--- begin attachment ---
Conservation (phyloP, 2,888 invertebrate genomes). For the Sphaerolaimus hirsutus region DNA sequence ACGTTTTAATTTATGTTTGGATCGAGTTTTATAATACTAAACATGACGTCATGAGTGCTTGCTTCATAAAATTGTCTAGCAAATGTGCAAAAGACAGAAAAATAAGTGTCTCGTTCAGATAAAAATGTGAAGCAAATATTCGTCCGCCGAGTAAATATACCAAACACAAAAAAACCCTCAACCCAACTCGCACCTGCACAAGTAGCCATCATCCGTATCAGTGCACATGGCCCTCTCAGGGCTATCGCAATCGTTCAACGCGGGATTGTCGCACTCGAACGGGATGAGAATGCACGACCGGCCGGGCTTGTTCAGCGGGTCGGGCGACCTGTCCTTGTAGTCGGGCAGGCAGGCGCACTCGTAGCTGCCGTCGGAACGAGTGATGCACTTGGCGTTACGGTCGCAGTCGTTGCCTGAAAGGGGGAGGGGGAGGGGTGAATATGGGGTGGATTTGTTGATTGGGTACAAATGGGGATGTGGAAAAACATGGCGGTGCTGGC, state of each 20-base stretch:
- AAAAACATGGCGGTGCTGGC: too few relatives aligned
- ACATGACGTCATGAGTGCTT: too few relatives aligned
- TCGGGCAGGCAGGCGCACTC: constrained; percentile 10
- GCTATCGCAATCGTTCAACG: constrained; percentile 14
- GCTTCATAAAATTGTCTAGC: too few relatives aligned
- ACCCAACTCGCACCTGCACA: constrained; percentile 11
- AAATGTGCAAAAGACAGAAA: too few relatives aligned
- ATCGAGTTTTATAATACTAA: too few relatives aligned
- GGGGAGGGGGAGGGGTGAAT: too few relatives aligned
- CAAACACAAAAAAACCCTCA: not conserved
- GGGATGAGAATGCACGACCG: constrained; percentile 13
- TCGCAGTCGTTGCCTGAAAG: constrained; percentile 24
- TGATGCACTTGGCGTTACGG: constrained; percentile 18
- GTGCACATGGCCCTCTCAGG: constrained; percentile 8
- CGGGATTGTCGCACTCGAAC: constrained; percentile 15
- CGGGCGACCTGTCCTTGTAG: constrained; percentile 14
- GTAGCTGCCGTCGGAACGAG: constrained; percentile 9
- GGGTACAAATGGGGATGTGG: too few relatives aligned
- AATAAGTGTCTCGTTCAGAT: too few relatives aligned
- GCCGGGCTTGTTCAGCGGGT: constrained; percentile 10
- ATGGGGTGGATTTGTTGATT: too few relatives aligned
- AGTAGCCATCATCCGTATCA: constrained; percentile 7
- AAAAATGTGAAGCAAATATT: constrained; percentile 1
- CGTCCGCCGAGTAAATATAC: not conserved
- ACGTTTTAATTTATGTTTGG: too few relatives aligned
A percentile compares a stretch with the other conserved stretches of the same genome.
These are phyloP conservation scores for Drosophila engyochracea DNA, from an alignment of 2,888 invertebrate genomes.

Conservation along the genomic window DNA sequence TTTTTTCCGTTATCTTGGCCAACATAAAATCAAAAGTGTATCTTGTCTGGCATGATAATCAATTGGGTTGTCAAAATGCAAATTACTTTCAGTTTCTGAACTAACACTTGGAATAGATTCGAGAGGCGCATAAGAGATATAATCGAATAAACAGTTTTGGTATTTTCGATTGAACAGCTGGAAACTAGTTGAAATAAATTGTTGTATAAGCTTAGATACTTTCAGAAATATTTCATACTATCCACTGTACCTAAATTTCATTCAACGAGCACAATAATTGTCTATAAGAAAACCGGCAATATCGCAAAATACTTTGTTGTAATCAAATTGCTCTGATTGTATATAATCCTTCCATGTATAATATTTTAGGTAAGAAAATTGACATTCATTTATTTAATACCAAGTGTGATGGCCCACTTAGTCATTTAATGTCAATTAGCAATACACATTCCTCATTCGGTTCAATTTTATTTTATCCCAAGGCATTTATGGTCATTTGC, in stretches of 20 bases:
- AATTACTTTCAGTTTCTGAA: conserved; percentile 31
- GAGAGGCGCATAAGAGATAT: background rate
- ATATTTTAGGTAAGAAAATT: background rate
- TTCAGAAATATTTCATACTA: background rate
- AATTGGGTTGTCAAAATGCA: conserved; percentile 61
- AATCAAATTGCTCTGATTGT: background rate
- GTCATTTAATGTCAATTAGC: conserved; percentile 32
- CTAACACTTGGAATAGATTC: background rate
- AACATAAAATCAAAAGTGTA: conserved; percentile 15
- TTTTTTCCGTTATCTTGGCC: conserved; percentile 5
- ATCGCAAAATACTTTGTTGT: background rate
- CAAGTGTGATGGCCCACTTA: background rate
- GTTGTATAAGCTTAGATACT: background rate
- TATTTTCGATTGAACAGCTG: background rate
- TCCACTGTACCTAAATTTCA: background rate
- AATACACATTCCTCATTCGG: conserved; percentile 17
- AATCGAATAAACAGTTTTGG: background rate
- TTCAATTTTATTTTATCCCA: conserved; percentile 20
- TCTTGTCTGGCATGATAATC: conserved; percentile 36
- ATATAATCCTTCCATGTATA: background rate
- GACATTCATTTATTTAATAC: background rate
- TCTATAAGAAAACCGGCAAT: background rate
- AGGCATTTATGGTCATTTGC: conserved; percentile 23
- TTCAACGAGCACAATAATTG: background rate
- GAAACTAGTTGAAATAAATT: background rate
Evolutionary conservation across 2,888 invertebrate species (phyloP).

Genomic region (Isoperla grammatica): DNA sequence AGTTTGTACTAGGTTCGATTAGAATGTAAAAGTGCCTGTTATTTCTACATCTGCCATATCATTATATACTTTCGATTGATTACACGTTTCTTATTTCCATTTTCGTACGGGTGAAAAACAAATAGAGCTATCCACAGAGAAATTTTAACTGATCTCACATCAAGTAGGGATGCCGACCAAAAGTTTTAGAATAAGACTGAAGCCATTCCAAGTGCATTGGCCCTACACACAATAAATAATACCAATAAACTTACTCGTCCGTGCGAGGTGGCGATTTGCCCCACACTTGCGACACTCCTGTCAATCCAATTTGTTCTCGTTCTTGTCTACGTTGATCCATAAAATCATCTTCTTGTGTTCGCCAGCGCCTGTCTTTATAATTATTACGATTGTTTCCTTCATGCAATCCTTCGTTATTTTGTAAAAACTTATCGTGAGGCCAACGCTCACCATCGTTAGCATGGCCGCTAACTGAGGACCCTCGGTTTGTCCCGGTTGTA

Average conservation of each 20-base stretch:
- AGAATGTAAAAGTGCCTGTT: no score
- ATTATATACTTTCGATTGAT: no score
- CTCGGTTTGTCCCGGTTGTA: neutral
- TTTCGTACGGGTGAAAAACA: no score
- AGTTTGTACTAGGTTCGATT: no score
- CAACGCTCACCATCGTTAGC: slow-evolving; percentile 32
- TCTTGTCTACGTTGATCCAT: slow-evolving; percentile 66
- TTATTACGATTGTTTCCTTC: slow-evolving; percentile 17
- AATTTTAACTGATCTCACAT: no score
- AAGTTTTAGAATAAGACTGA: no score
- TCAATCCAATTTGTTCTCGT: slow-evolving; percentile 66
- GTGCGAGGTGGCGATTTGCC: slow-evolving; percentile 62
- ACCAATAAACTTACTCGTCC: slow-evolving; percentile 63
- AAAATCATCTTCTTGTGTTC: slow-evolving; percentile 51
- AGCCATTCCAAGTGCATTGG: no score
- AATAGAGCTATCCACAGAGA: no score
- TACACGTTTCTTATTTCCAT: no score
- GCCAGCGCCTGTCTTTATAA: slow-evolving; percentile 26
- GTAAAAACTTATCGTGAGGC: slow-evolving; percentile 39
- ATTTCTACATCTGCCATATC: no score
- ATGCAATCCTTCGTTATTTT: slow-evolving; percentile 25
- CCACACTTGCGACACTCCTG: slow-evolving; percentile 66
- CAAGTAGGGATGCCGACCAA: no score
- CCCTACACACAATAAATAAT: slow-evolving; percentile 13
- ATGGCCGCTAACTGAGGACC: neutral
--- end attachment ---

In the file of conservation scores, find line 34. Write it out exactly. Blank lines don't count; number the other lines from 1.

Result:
- AATTGGGTTGTCAAAATGCA: conserved; percentile 61